The Hotelling Paradox
2011 (English)In: Oligopoly: Old Ends - New Means / [ed] Tönu Puu, Berlin: Springer Berlin/Heidelberg, 2011, 151-170 p.Chapter in book (Other academic)
As mentioned in Chap. 1, the so called Bertand variant of oligopoly, with differentiated goods, is a less yielding format for interesting models than the very clear cut original Cournot case. The main reason is the difficulty of quantifying the difference between close substitutes. There is, however, one exception, and that is the 1929 model by Harold Hotelling. In this frame consumers regard the commodity supplied by different competitors as homogenous, but there is a difference between suppliers due to spatial distance from the consumers and the necessary transportation costs. Each producer has its market area, within which it is a monopolist. As the consumers always buy from the cheapest supplier, in terms of mill price plus transportation cost, there is competition at the market boundaries defined through the condition that supply prices break even. If one local monopolist raises mill price, it will see the market area diminished, and with this total demand for its supply.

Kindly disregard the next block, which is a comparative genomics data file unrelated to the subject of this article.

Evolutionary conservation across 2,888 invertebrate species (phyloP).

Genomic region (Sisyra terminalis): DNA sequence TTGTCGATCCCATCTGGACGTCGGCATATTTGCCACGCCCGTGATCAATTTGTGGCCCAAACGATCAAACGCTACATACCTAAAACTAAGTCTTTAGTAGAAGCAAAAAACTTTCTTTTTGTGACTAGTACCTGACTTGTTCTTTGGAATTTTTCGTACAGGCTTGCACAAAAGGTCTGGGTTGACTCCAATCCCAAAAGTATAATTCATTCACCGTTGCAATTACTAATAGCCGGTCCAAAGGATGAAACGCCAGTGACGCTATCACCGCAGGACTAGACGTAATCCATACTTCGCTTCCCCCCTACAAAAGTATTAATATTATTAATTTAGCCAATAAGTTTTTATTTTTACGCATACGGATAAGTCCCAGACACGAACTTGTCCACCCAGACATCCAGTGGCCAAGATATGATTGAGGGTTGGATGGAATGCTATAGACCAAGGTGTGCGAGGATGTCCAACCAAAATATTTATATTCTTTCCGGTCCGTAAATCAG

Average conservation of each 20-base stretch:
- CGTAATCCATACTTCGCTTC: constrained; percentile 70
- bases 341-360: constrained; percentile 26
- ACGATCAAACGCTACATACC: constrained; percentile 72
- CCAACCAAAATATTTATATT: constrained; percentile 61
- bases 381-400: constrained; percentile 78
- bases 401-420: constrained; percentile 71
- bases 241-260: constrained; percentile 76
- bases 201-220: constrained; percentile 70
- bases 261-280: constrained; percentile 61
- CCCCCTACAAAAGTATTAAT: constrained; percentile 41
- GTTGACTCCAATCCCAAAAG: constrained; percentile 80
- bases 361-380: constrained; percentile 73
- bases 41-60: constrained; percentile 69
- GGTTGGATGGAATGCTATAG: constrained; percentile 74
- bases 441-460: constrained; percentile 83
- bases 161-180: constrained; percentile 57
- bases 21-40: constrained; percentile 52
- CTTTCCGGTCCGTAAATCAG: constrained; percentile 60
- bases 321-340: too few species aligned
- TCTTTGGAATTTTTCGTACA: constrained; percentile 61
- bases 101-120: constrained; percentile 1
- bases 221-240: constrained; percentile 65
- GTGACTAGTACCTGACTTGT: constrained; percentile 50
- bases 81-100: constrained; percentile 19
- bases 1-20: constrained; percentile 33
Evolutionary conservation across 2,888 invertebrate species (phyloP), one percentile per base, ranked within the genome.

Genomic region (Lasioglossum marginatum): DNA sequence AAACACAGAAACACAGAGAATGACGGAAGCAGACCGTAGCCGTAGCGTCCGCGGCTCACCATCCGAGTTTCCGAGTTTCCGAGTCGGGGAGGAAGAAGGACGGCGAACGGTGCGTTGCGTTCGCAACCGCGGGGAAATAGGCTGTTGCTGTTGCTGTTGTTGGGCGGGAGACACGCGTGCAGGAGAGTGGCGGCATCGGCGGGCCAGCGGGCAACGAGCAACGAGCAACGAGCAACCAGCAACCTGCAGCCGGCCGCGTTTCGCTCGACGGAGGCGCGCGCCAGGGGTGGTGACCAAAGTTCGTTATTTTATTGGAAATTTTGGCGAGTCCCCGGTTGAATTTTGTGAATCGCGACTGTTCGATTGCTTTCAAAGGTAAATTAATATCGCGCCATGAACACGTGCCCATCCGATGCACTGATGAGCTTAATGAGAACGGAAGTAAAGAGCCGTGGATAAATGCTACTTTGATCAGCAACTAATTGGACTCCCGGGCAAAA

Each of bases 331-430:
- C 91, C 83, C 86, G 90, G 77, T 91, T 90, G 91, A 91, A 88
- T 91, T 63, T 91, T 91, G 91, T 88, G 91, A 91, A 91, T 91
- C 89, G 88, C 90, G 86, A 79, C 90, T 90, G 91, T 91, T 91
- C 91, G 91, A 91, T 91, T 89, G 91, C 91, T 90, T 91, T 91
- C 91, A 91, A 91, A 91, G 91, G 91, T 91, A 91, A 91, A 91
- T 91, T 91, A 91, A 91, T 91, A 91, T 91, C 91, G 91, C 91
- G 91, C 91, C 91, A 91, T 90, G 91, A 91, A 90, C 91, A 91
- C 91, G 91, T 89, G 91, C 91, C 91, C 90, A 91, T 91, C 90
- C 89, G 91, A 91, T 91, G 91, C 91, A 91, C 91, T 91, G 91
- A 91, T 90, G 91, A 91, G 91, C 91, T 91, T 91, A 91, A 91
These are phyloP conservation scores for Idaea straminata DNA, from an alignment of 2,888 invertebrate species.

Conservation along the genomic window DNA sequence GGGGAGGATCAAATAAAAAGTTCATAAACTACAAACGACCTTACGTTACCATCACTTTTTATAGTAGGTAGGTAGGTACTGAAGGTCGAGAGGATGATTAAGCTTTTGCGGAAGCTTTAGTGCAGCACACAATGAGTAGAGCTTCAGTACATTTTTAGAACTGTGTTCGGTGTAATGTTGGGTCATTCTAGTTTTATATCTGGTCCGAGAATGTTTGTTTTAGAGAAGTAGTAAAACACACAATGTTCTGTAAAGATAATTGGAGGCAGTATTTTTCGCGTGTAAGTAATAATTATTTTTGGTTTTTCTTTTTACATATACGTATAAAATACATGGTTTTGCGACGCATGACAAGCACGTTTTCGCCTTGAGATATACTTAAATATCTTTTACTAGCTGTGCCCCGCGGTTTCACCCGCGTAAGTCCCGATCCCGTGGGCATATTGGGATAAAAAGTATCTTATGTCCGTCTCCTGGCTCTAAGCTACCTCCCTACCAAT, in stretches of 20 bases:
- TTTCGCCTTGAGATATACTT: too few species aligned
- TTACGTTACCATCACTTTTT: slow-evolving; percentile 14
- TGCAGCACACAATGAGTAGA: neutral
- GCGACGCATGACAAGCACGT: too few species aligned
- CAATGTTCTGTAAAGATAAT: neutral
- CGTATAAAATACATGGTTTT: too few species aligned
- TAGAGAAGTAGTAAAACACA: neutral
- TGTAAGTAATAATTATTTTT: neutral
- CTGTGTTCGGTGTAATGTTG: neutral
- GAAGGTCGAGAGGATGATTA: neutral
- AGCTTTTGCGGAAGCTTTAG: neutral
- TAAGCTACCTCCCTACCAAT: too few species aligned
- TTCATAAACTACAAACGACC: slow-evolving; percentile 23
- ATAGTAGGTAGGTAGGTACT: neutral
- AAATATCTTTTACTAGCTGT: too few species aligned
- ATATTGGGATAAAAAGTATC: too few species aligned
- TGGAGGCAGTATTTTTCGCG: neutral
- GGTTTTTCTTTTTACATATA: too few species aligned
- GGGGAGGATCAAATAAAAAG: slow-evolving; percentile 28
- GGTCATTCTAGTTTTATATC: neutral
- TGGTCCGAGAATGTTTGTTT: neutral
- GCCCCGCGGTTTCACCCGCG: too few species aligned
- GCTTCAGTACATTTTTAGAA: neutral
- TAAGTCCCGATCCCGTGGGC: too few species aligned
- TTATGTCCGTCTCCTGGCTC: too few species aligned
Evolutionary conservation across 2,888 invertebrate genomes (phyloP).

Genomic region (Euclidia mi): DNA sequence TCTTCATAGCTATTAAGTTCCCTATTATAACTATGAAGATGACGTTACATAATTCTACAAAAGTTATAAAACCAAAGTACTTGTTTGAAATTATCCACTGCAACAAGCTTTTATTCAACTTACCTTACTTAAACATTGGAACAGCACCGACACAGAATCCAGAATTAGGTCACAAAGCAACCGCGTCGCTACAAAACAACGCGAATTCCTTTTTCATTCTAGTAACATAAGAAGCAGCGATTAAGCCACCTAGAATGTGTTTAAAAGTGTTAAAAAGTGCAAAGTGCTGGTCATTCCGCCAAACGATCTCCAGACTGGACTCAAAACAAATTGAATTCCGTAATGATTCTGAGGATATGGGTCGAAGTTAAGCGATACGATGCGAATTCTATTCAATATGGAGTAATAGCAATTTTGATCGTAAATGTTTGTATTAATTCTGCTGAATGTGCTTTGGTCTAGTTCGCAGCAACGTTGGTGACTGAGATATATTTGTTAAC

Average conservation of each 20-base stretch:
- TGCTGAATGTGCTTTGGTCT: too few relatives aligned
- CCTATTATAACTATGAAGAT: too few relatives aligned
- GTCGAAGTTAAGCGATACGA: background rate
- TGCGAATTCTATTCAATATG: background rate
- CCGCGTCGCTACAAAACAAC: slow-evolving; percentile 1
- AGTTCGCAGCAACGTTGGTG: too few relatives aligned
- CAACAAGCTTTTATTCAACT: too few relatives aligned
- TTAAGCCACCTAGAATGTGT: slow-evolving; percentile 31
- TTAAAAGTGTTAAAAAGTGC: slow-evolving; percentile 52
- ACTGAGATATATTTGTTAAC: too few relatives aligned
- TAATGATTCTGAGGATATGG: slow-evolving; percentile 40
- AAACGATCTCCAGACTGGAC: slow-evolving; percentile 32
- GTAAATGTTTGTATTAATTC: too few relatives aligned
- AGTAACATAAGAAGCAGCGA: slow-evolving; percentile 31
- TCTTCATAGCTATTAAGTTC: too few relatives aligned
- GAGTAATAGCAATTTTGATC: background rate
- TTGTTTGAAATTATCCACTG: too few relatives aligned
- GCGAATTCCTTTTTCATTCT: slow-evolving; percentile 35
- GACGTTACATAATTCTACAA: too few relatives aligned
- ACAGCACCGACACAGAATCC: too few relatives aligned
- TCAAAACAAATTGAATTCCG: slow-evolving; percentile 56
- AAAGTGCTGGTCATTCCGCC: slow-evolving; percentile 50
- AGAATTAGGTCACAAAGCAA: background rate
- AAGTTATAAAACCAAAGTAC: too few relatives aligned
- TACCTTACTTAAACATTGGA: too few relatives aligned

Place, publisher, year, edition, pages
Berlin: Springer Berlin/Heidelberg, 2011. 151-170 p.
Social Sciences Interdisciplinary
IdentifiersURN: urn:nbn:se:umu:diva-74552DOI: 10.1007/978-3-642-15964-0_7ISI: 000285558400007ISBN: 978-3-642-15963-3ISBN: 978-3-642-15964-0OAI: oai:DiVA.org:umu-74552DiVA: diva2:635062